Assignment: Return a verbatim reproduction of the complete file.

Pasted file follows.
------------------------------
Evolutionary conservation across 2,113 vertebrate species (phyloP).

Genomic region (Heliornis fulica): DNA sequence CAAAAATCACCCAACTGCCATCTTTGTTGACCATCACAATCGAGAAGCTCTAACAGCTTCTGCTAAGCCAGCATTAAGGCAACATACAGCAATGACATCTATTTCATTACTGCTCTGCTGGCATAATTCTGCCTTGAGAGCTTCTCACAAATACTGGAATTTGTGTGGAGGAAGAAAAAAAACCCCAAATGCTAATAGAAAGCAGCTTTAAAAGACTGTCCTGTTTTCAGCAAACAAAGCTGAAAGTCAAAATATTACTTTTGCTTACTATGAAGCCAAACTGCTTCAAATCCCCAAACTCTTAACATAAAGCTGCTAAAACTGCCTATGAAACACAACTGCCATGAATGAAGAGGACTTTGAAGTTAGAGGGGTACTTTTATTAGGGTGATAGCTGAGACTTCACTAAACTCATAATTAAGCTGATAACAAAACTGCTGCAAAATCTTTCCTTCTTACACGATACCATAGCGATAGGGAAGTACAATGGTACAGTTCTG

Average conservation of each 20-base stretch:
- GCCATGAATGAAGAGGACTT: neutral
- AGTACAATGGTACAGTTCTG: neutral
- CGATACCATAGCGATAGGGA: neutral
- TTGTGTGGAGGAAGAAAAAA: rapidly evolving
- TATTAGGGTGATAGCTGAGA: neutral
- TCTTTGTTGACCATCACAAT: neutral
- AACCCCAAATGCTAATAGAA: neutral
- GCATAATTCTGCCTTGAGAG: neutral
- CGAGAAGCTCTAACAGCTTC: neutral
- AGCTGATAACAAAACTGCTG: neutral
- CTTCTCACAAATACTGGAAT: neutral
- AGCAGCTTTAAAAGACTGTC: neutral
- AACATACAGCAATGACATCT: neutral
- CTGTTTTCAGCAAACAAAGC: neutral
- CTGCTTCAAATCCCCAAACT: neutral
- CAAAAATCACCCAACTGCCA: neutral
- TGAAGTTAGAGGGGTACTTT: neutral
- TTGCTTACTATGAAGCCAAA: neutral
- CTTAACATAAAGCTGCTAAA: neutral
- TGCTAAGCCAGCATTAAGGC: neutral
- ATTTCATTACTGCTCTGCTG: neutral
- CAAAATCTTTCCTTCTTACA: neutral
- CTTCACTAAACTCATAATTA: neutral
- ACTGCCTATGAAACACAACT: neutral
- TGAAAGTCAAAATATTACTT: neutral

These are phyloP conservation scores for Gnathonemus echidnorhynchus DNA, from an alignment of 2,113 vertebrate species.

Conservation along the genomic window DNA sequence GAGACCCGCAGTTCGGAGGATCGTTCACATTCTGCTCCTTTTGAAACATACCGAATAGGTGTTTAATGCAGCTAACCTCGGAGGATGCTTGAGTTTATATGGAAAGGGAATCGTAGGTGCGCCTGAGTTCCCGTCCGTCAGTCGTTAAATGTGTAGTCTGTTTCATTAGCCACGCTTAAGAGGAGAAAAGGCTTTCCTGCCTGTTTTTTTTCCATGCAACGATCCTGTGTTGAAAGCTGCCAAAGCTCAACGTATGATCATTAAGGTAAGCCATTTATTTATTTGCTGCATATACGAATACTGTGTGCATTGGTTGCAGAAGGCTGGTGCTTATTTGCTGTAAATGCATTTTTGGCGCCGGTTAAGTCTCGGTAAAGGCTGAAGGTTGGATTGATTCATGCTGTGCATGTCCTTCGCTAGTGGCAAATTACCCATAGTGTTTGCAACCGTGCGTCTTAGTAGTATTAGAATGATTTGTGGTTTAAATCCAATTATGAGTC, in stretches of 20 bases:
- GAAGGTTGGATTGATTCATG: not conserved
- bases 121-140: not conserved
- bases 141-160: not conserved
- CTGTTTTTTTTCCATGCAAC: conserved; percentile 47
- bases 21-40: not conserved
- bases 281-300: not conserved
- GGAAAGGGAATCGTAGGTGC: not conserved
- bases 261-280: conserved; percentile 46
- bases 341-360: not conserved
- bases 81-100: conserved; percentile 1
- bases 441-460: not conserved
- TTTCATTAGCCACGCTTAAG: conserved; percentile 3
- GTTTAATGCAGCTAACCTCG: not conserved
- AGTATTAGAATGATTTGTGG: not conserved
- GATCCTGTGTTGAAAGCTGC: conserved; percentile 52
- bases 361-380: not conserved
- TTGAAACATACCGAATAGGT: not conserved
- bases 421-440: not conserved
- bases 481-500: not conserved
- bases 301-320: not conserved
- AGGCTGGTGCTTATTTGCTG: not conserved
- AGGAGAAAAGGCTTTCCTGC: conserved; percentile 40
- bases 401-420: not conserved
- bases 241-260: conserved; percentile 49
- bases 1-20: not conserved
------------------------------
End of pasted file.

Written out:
Evolutionary conservation across 2,113 vertebrate species (phyloP).

Genomic region (Heliornis fulica): DNA sequence CAAAAATCACCCAACTGCCATCTTTGTTGACCATCACAATCGAGAAGCTCTAACAGCTTCTGCTAAGCCAGCATTAAGGCAACATACAGCAATGACATCTATTTCATTACTGCTCTGCTGGCATAATTCTGCCTTGAGAGCTTCTCACAAATACTGGAATTTGTGTGGAGGAAGAAAAAAAACCCCAAATGCTAATAGAAAGCAGCTTTAAAAGACTGTCCTGTTTTCAGCAAACAAAGCTGAAAGTCAAAATATTACTTTTGCTTACTATGAAGCCAAACTGCTTCAAATCCCCAAACTCTTAACATAAAGCTGCTAAAACTGCCTATGAAACACAACTGCCATGAATGAAGAGGACTTTGAAGTTAGAGGGGTACTTTTATTAGGGTGATAGCTGAGACTTCACTAAACTCATAATTAAGCTGATAACAAAACTGCTGCAAAATCTTTCCTTCTTACACGATACCATAGCGATAGGGAAGTACAATGGTACAGTTCTG

Average conservation of each 20-base stretch:
- GCCATGAATGAAGAGGACTT: neutral
- AGTACAATGGTACAGTTCTG: neutral
- CGATACCATAGCGATAGGGA: neutral
- TTGTGTGGAGGAAGAAAAAA: rapidly evolving
- TATTAGGGTGATAGCTGAGA: neutral
- TCTTTGTTGACCATCACAAT: neutral
- AACCCCAAATGCTAATAGAA: neutral
- GCATAATTCTGCCTTGAGAG: neutral
- CGAGAAGCTCTAACAGCTTC: neutral
- AGCTGATAACAAAACTGCTG: neutral
- CTTCTCACAAATACTGGAAT: neutral
- AGCAGCTTTAAAAGACTGTC: neutral
- AACATACAGCAATGACATCT: neutral
- CTGTTTTCAGCAAACAAAGC: neutral
- CTGCTTCAAATCCCCAAACT: neutral
- CAAAAATCACCCAACTGCCA: neutral
- TGAAGTTAGAGGGGTACTTT: neutral
- TTGCTTACTATGAAGCCAAA: neutral
- CTTAACATAAAGCTGCTAAA: neutral
- TGCTAAGCCAGCATTAAGGC: neutral
- ATTTCATTACTGCTCTGCTG: neutral
- CAAAATCTTTCCTTCTTACA: neutral
- CTTCACTAAACTCATAATTA: neutral
- ACTGCCTATGAAACACAACT: neutral
- TGAAAGTCAAAATATTACTT: neutral

These are phyloP conservation scores for Gnathonemus echidnorhynchus DNA, from an alignment of 2,113 vertebrate species.

Conservation along the genomic window DNA sequence GAGACCCGCAGTTCGGAGGATCGTTCACATTCTGCTCCTTTTGAAACATACCGAATAGGTGTTTAATGCAGCTAACCTCGGAGGATGCTTGAGTTTATATGGAAAGGGAATCGTAGGTGCGCCTGAGTTCCCGTCCGTCAGTCGTTAAATGTGTAGTCTGTTTCATTAGCCACGCTTAAGAGGAGAAAAGGCTTTCCTGCCTGTTTTTTTTCCATGCAACGATCCTGTGTTGAAAGCTGCCAAAGCTCAACGTATGATCATTAAGGTAAGCCATTTATTTATTTGCTGCATATACGAATACTGTGTGCATTGGTTGCAGAAGGCTGGTGCTTATTTGCTGTAAATGCATTTTTGGCGCCGGTTAAGTCTCGGTAAAGGCTGAAGGTTGGATTGATTCATGCTGTGCATGTCCTTCGCTAGTGGCAAATTACCCATAGTGTTTGCAACCGTGCGTCTTAGTAGTATTAGAATGATTTGTGGTTTAAATCCAATTATGAGTC, in stretches of 20 bases:
- GAAGGTTGGATTGATTCATG: not conserved
- bases 121-140: not conserved
- bases 141-160: not conserved
- CTGTTTTTTTTCCATGCAAC: conserved; percentile 47
- bases 21-40: not conserved
- bases 281-300: not conserved
- GGAAAGGGAATCGTAGGTGC: not conserved
- bases 261-280: conserved; percentile 46
- bases 341-360: not conserved
- bases 81-100: conserved; percentile 1
- bases 441-460: not conserved
- TTTCATTAGCCACGCTTAAG: conserved; percentile 3
- GTTTAATGCAGCTAACCTCG: not conserved
- AGTATTAGAATGATTTGTGG: not conserved
- GATCCTGTGTTGAAAGCTGC: conserved; percentile 52
- bases 361-380: not conserved
- TTGAAACATACCGAATAGGT: not conserved
- bases 421-440: not conserved
- bases 481-500: not conserved
- bases 301-320: not conserved
- AGGCTGGTGCTTATTTGCTG: not conserved
- AGGAGAAAAGGCTTTCCTGC: conserved; percentile 40
- bases 401-420: not conserved
- bases 241-260: conserved; percentile 49
- bases 1-20: not conserved